Mountain Monday – Hikes in the Lake District






One of my favourite past times has always been going out for a walk to enjoy the natural beauty that surrounds us. During my teenage years, I was in the Sea Cadets so obviously participated in all the expedition training and walking I could. This included completing all three Duke of Edinburgh’s Awards and the 45 mile Ten Tors Challenge. When I met Greg and found out that one of his favourite past times was also going walking, we decided to take it up as a hobby again.

When his parents retired they moved to the Lake District, so we usually go and visit a couple of times a year. As Greg grew up going on walking holidays in the Lake District and knows it relatively well, he likes to plan routes for us while we are there. Rather than sit in all day and do nothing, taking the opportunity to just go out for a walk makes perfect sense while on holiday even if it is walking over a Pike or Fell.

Although we haven’t walked some of the largest mountains, we like to vary our walks and choose a different mountain every time we go. My favourite time of year to go is February/March, as you get some of the most beautiful views of snow still on the mountain tops.

​The Lake District is quite similar to Dartmoor in the sense that the weather can change quite drastically so you should always be prepared! Before I did Ten Tors, my teenage self used to just scoff at the idea and think people were just over exaggerating. Oh, how wrong and naïve 17 year old me was when I got to experience Dartmoor weather during Ten Tors training.

Black Crag / Tarn Hows

Having said that we never do the same walks, there is one that Greg and I always do every time without fail, as we see it as our practice walk before embarking on a slightly larger fell. This walk is Black Crag which is easily accessible from Tarn Hows and is well worth the walk. You get majestic views of Coniston and other surrounding mountains, as well as the tarns towards Windermere.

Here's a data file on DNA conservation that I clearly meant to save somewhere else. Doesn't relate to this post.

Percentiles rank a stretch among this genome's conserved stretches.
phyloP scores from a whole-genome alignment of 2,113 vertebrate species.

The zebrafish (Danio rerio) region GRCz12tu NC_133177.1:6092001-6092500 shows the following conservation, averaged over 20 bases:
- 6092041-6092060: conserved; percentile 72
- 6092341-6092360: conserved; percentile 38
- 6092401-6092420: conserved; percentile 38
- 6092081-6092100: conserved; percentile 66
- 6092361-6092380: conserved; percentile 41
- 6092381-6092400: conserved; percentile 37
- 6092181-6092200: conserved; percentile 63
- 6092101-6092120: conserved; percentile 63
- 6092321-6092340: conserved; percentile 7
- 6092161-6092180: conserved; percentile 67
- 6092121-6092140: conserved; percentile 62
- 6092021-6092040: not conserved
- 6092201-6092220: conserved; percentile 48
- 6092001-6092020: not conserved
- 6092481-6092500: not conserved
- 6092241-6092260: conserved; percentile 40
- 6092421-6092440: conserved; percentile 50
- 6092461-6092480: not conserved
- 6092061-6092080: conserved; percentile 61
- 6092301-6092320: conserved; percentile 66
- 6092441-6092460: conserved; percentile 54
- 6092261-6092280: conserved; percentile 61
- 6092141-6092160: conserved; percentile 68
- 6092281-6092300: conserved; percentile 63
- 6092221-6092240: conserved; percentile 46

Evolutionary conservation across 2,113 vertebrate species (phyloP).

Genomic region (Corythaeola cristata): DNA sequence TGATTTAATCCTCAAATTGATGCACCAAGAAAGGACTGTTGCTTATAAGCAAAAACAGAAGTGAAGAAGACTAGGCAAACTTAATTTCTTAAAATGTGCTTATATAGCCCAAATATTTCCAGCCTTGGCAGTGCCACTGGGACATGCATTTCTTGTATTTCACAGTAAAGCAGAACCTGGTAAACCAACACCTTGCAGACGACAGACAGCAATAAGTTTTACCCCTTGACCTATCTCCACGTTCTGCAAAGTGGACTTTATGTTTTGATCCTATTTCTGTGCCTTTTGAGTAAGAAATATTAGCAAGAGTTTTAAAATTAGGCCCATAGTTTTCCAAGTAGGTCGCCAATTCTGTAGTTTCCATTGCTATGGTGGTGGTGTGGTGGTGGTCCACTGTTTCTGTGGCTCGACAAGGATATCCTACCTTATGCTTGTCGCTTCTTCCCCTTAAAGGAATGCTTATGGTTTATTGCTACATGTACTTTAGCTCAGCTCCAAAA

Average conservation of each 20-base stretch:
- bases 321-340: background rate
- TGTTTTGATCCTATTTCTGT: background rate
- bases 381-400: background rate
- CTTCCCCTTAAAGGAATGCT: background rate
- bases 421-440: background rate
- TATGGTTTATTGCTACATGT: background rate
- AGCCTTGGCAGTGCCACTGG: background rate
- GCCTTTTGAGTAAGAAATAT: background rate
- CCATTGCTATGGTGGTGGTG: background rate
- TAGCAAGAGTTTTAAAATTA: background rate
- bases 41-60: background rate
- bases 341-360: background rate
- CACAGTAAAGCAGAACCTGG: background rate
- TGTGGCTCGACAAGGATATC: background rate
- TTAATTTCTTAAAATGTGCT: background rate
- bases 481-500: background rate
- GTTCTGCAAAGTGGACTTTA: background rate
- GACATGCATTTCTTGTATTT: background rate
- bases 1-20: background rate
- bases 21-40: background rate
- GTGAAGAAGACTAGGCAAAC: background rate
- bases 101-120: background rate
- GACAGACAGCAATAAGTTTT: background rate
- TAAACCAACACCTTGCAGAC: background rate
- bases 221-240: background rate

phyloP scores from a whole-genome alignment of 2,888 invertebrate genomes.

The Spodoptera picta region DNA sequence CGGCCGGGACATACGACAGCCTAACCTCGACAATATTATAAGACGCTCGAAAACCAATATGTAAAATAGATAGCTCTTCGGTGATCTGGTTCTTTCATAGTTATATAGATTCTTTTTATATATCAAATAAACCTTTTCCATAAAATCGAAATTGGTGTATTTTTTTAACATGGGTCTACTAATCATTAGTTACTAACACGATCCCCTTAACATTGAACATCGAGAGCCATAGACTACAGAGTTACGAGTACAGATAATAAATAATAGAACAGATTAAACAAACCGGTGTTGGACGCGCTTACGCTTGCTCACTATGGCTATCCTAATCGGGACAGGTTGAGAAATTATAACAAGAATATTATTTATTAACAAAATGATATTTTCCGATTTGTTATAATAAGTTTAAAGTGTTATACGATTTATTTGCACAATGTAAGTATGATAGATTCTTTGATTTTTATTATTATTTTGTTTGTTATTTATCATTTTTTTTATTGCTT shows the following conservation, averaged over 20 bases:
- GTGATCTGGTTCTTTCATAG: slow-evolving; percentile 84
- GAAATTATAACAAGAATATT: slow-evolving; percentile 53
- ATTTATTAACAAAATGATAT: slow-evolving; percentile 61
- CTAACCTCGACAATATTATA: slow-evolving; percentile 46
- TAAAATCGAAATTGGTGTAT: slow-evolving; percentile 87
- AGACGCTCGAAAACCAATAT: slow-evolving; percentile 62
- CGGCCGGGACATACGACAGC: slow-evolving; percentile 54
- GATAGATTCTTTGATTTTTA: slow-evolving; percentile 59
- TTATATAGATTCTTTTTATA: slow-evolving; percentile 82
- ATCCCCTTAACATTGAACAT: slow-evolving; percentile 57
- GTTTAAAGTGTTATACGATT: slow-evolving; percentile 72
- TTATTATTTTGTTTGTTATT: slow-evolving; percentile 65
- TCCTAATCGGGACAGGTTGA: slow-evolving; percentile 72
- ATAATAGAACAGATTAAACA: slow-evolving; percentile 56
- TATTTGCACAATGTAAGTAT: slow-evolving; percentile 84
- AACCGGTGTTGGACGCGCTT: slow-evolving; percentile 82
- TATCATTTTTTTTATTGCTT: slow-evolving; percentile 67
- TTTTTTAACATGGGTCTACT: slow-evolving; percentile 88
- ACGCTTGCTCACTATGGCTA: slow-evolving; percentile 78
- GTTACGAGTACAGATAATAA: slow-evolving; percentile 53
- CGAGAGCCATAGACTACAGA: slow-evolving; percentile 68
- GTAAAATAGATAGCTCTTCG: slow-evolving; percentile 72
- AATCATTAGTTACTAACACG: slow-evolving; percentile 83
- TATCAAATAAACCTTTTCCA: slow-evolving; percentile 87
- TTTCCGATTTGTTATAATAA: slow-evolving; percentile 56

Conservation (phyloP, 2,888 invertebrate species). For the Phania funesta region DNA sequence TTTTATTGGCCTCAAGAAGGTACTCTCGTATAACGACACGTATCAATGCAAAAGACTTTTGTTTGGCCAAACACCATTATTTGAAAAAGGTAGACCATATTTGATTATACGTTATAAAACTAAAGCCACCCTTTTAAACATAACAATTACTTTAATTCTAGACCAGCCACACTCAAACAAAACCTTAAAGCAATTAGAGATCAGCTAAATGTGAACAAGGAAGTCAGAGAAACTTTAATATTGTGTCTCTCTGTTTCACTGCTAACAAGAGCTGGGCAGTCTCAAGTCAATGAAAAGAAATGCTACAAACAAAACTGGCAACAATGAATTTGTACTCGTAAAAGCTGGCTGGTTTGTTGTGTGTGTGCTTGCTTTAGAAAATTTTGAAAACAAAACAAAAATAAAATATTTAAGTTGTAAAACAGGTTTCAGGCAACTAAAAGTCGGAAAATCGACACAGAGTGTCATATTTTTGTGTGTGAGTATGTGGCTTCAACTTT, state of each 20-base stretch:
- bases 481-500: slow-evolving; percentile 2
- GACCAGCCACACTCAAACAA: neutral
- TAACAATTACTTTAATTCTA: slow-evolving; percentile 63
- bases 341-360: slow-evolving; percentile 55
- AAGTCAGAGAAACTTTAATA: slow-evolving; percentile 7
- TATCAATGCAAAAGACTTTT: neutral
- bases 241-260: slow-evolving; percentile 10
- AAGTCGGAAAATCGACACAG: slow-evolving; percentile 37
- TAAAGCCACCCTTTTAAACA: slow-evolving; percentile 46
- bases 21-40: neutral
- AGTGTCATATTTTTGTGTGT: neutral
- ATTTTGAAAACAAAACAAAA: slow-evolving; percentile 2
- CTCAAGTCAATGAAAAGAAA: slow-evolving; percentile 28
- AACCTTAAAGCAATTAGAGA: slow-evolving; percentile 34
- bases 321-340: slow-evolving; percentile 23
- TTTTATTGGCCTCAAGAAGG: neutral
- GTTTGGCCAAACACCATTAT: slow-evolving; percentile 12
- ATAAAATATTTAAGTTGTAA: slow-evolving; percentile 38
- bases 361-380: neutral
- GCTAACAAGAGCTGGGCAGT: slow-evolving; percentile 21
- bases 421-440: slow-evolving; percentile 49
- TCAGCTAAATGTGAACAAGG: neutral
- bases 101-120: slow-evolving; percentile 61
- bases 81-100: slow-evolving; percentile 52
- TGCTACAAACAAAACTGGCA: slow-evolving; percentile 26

From the bottom of Tarn Hows to the top it takes us about 40 minutes and is a relatively easy walk. This is also great for those that don’t fancy doing heavier terrain and steep walking but would like to experience some of the mountainous/lake views and walking the Lake District has to offer.

Claife Heights / Side Pikes / Blea Tarn

More recently, we walked up Claife Heights and Fell Pike, which is a much longer and steeper walk, so not for those that fancy a gentle stroll. However, we did see a couple with a little boy of not much older than two or three years old and a several month old baby strapped to presumably the mum, in a carry walker, which deserves some admiration.

Overall, it took us somewhere between 3-4 hours to walk around (probably because I stop to take too many photos but how can you not with majestic views like this!?) which included stopping at the top of Fell Pike to have lunch.

The weather was warm, sunny and clear thus making it a perfect day for walking and to see the surrounding views. It certainly meant that there was no competition between this and a lunch time in the office! Although there wasn’t as much snow on top of the mountains this time round as there has been in previous years there was some incredibly beautiful scenic views.

We had a wonderful view of Scafell Pike that still had a small amount of snow on the top.

We finished the walk off with a walk around Blea Tarn and even had a view of military jets training. Unfortunately, they flew over too quickly for me to take some photos!

​At some point, we aim to walk to Scafell Pike but sadly, at the moment, Greg has a knee injury that prevents us from anything too drastic, so we stick to the walks that I can only describe as for the experienced walkers but not the advanced experienced walkers.

But in case you wonder what walking the Old Man of Coniston can look like, here are some photos taken by Greg from March 2014!

It might not be the most exotic place in the world, and can be relatively cold to a Southerner but it is one of the most beautiful and majestic places to visit in the UK.

Even if walking mountains isn’t your thing you can still drive to enjoy the scenic views or visit some of the actual Lakes where you can go boating or enjoy other outside activities, even just a walk around the water.

There are also plenty of alternative walks that are not quite as steep a terrain

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